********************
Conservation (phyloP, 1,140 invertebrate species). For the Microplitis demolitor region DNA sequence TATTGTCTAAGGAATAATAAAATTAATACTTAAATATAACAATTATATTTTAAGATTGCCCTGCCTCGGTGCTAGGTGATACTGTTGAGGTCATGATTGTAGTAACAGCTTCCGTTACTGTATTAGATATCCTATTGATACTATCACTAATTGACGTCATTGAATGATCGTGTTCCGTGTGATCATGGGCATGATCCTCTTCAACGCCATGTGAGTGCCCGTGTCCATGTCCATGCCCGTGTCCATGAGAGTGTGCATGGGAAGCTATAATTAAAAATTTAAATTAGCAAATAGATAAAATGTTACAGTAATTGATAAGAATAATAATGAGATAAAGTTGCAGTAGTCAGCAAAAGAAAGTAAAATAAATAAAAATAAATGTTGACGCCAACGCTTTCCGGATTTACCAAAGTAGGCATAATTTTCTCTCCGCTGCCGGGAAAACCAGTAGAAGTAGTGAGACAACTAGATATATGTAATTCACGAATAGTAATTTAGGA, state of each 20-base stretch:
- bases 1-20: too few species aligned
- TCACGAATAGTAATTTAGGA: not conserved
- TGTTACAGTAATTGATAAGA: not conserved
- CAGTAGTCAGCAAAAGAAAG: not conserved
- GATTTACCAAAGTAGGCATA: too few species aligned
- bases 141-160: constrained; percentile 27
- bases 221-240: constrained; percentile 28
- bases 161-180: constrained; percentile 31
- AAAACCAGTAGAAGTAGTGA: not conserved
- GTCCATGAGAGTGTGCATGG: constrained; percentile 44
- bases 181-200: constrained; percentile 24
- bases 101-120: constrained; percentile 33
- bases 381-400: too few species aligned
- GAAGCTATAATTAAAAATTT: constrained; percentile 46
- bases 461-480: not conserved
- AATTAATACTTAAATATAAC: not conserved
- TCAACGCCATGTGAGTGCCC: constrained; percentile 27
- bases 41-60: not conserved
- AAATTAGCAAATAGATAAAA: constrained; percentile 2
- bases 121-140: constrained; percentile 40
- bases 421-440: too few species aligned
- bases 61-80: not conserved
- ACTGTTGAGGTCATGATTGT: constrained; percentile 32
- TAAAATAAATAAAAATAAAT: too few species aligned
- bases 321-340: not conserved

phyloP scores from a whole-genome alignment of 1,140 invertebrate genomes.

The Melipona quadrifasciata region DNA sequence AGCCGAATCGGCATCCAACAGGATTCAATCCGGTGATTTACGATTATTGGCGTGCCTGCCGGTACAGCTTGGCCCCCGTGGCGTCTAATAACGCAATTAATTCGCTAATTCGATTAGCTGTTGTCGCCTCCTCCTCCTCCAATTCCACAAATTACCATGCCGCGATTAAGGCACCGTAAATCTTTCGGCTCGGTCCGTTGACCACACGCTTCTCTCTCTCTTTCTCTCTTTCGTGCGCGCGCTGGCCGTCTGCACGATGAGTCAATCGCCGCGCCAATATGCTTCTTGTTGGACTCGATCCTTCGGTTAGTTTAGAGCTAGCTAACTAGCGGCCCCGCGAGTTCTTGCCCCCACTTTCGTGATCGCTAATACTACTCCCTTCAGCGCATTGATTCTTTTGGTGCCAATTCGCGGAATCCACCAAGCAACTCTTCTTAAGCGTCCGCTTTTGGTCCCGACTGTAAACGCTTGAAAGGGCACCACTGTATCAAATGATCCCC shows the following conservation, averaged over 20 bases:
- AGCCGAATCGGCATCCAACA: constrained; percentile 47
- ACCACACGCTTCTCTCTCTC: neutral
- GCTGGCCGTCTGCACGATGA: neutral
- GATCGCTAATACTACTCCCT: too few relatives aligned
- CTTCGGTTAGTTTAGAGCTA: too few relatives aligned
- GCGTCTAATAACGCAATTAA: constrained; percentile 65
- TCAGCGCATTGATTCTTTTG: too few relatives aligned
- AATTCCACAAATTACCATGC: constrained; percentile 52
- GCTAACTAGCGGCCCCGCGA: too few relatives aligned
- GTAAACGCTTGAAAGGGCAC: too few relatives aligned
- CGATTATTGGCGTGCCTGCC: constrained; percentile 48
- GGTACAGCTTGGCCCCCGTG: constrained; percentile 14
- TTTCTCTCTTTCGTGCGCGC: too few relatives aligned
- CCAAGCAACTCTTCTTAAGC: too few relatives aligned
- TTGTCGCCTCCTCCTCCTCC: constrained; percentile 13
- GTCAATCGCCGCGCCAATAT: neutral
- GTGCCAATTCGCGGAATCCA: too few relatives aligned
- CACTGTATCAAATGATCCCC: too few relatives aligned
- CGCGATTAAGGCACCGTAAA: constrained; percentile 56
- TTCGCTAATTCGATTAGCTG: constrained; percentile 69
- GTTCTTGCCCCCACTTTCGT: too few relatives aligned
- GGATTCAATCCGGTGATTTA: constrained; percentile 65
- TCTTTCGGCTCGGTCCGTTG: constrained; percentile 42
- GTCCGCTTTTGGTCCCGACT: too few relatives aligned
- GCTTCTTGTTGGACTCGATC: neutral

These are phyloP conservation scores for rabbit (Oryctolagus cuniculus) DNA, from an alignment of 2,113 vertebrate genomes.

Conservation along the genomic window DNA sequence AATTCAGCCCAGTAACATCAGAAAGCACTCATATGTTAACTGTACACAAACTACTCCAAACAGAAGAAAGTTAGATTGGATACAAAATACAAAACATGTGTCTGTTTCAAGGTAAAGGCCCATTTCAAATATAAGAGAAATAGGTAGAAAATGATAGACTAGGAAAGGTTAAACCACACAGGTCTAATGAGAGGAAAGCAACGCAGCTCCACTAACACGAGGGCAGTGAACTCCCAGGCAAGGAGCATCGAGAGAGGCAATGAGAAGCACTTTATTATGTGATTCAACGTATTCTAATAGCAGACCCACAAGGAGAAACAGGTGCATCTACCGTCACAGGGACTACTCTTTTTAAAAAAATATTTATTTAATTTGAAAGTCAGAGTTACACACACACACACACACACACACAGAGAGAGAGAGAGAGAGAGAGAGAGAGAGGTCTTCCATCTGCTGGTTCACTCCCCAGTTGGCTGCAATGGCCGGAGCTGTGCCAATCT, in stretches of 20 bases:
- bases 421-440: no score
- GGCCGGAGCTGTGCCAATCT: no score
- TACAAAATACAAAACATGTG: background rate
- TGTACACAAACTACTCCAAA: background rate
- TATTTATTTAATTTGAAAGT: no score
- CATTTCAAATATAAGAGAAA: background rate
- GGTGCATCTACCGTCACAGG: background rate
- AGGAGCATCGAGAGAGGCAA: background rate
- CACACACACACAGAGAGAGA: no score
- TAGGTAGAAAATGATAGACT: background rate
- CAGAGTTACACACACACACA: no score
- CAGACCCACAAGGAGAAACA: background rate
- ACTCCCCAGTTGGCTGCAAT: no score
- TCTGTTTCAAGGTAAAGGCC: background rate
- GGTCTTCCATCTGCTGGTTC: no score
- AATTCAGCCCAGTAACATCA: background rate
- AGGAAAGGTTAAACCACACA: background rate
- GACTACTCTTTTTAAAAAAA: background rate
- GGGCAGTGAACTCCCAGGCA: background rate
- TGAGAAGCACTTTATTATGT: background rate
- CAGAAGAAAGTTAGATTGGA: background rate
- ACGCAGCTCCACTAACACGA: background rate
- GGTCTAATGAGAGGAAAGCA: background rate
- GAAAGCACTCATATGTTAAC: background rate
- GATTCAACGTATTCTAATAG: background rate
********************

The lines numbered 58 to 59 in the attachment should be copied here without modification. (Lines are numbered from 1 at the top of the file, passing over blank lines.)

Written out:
- TACAAAATACAAAACATGTG: background rate
- TGTACACAAACTACTCCAAA: background rate